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25 of 32 people found the following review helpful By LizB on March 7, 2012
Format: Hardcover Verified Purchase
Unfortunately authors will stay with a series too long, and that's what's happened to the Temeraire series. The first three books were great; the next two books were pretty good; the next to last book was mediocre. This one is dreadful. Novik has run out of inspiration here. Most of the people and dragons have turned flat, whiny, and/or negative. You don't want to be with these characters. Even Temeraire seems less interesting.

The plot rambles on across continents, with some exciting moments but plenty of tedium, too, especially in the second half. Throughout the book the dragons seem to be very concerned about what they're eating. (I'm not kidding.) This tells you something about the quality of the story. Is there a point to all this that engages our imagination and emotions? I don't think so.

I won't be reading any more books in this series. As far as I'm concerned, it's done. The ending to this book is contrived and inconclusive. Readers are supposed to hang on and buy the next book. No, thanks.
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19 of 24 people found the following review helpful By Gus Smedstad VINE VOICE on February 10, 2012
Format: Hardcover Vine Customer Review of Free Product ( What's this? )
This is book 7 of the Tremeraire series, so if you've made it this far, you're very familiar with the characters and the setting, and you enjoy both.

Starting with book 4 ("Empire of Ivory,") the Tremeraire books have been travelogues, with each new novel exploring a new location and populating it with dragons. Here, it's the Inca and Peru. Despite the setting, we don't really learn much about Incan culture. Rather, Crucible of Gold's Peru is largely about the culture of the dragons, which isn't terribly complex and largely colored by the death of much of the human population due to European diseases of Smallpox and Measles, which is the one aspect of the book that mirrors actual history.

It's entertaining enough, since a lot more happens than in Book 6 ("Tongue of Serpents.") I found myself enjoying the numerous passages told with Tremeraire's narrative voice, which is somewhat childish and pre-occupied with visible wealth and food, but still charming.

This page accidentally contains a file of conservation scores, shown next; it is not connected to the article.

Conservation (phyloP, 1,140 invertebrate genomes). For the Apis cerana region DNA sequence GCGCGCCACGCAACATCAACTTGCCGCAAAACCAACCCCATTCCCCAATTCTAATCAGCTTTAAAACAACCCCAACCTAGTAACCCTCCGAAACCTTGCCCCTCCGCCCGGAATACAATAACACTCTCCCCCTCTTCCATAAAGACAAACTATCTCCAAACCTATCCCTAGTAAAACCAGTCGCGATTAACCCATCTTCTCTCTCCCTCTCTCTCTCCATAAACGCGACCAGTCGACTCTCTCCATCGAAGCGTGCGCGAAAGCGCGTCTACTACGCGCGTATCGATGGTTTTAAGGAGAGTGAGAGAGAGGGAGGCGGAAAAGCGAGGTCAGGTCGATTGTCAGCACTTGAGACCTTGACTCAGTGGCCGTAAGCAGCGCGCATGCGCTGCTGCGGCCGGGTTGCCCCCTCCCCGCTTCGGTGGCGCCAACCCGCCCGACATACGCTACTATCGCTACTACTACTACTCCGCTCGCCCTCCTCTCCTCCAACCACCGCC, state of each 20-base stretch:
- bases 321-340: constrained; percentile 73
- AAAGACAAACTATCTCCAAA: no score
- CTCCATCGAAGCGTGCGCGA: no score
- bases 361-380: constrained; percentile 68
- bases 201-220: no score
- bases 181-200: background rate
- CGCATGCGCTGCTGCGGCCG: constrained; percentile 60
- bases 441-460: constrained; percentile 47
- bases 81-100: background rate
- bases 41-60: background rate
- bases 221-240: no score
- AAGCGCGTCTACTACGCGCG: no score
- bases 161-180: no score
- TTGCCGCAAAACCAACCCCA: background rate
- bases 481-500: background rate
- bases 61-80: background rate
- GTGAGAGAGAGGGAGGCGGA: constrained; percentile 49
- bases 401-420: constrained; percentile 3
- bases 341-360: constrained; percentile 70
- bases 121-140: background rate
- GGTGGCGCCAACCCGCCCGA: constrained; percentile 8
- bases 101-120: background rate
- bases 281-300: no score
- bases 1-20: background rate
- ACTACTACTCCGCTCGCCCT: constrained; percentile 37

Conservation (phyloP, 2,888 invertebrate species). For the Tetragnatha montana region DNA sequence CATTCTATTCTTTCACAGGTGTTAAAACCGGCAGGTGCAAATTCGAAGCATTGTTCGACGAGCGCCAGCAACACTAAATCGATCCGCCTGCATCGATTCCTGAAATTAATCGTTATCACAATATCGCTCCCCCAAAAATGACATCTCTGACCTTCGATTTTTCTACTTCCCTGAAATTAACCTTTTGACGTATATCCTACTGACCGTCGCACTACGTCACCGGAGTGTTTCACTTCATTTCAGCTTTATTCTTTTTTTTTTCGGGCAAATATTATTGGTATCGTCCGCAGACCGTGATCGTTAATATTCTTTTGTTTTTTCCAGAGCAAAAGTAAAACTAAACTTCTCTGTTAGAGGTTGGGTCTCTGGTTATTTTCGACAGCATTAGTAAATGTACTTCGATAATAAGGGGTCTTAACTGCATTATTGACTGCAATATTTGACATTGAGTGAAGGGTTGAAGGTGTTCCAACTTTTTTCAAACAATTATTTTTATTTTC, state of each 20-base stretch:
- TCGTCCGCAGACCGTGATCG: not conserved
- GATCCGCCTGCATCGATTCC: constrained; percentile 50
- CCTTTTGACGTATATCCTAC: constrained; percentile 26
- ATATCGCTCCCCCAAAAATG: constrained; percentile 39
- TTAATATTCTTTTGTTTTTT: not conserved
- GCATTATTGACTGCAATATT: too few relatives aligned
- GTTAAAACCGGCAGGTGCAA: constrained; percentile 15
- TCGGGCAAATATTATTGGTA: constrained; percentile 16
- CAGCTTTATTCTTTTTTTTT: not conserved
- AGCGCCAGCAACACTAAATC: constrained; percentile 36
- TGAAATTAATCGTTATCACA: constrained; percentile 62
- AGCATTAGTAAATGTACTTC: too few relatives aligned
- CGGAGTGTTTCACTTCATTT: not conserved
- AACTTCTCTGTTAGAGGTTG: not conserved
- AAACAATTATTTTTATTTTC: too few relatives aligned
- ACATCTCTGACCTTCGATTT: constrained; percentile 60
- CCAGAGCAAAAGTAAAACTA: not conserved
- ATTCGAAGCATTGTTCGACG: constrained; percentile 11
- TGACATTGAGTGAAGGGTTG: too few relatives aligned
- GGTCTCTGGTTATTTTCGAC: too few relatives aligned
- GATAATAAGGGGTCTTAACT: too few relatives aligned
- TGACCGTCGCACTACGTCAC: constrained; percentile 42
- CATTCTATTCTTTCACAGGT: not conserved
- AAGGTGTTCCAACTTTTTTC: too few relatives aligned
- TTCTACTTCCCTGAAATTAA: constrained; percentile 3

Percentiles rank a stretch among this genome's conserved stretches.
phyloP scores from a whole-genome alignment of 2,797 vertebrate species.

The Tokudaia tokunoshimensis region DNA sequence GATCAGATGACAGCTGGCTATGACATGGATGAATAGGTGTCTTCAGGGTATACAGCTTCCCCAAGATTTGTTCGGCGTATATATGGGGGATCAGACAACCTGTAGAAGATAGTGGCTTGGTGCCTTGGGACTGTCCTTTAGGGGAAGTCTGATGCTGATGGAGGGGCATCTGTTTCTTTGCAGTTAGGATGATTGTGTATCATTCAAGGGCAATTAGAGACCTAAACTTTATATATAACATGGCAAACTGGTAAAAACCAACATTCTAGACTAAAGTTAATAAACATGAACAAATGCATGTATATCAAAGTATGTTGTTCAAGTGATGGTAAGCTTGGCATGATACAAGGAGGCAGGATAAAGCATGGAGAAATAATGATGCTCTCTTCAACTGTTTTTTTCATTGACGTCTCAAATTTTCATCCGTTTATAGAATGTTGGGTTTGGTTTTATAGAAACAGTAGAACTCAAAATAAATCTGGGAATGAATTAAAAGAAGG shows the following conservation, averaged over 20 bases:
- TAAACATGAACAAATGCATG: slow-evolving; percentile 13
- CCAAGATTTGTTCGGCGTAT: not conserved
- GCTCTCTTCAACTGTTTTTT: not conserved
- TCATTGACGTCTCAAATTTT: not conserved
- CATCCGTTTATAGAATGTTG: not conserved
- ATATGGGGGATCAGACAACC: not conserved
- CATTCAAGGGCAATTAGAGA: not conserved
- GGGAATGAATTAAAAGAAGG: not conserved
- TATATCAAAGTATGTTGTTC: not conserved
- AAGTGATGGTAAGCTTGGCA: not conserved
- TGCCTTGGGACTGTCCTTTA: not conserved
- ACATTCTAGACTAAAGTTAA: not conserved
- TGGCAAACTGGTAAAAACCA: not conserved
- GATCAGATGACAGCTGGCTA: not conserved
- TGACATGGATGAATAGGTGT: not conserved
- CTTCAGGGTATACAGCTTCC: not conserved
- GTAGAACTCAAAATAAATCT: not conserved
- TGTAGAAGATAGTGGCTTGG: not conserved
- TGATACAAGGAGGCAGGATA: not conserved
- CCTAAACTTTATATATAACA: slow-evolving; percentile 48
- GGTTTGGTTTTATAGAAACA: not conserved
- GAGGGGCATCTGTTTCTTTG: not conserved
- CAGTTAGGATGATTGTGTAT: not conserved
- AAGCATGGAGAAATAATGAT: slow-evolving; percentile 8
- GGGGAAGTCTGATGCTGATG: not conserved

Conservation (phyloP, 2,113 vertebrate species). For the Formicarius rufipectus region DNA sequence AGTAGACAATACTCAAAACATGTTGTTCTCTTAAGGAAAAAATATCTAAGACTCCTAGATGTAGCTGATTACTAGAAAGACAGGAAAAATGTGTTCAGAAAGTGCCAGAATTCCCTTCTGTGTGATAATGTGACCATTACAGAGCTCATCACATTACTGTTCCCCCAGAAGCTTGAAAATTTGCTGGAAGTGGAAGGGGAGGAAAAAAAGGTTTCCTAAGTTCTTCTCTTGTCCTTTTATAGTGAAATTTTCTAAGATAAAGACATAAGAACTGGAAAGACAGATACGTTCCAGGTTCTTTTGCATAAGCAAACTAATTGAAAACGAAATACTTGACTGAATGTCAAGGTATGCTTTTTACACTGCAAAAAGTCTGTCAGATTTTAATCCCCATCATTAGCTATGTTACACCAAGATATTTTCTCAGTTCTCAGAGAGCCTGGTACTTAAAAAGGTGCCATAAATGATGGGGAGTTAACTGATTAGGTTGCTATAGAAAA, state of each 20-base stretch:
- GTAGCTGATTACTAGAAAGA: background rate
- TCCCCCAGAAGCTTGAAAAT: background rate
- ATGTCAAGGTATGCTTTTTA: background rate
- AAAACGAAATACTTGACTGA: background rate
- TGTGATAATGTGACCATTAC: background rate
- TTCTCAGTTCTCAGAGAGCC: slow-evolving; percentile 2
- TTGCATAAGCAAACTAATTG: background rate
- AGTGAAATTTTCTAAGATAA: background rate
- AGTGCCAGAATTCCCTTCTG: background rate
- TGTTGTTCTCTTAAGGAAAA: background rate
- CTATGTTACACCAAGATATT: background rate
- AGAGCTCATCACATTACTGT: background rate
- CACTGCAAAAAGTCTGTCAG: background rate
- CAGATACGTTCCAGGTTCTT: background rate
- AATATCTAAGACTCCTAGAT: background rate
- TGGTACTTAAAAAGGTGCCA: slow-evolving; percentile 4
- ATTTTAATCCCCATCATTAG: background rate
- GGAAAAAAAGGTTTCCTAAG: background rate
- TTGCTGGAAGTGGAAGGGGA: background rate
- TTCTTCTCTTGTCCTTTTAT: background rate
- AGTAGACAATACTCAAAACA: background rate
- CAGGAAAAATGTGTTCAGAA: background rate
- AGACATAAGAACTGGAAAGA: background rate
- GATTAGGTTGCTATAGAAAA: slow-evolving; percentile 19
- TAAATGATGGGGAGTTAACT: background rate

Ultimately, it's still episodic. The book abruptly leaves the current conflict between Peru and Brazil unresolved in a very unsatisfying way in order to provide a hook for the next book. It was enjoyable reading along the way, but I was left with the impression that Novik intends to string along the war between Britain and Napoleon forever, never really resolving anything, so she can continue to write novels in the same background.
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31 of 41 people found the following review helpful By John Kwok HALL OF FAMEVINE VOICE on January 28, 2012
Format: Hardcover Vine Customer Review of Free Product ( What's this? )
Demonstrating again that she has become one of the best prose stylists in fantasy fiction, Naomi Novik's "Crucible of Gold" is one of the most compelling chapters in her fantasy and alternate history "Temeraire" series. Prior comparisons with Patrick O'Brian are definitely most apt here, in her mesmerizing accounts of Pacific tropical isles and South American rain forests, that rank easily alongside those depicted in O'Brian's Aubrey/Maturin series. Equally commendable is her extensive description of Incan society and culture, which figure prominently in "Crucible of Gold", the 7th novel in the critically acclaimed, quite popular, "Temeraire" series. Though I admire the late Anne McCaffrey's work, including the "Dragonriders of Pern" series, that fine oeuvre is being surpassed by Naomi Novik's, since she has displayed consistently, a higher literary standard in each of her "Temeraire" novels. Without question, Novik is a writer worthy of comparison not only with McCaffrey, but also, with the likes of Neil Gaiman and Michael Swanwick; her latest novel brilliantly reaffirms that.

Restored unexpectedly to his former rank and seniority in His Britannic Majesty's Aerial Corps, Captain Laurence, Temeraire and their friends - both human and dragon - are compelled to take a hazardous sea voyage to South America, once more escorting diplomat Arthur Hammond, hoping to aid the exiled Portugese royal family in Rio De Janeiro, besieged by both the French and the Southern African Tswana dragonriders (The native people described in "Empire of Ivory", the fourth "Temeraire" novel.).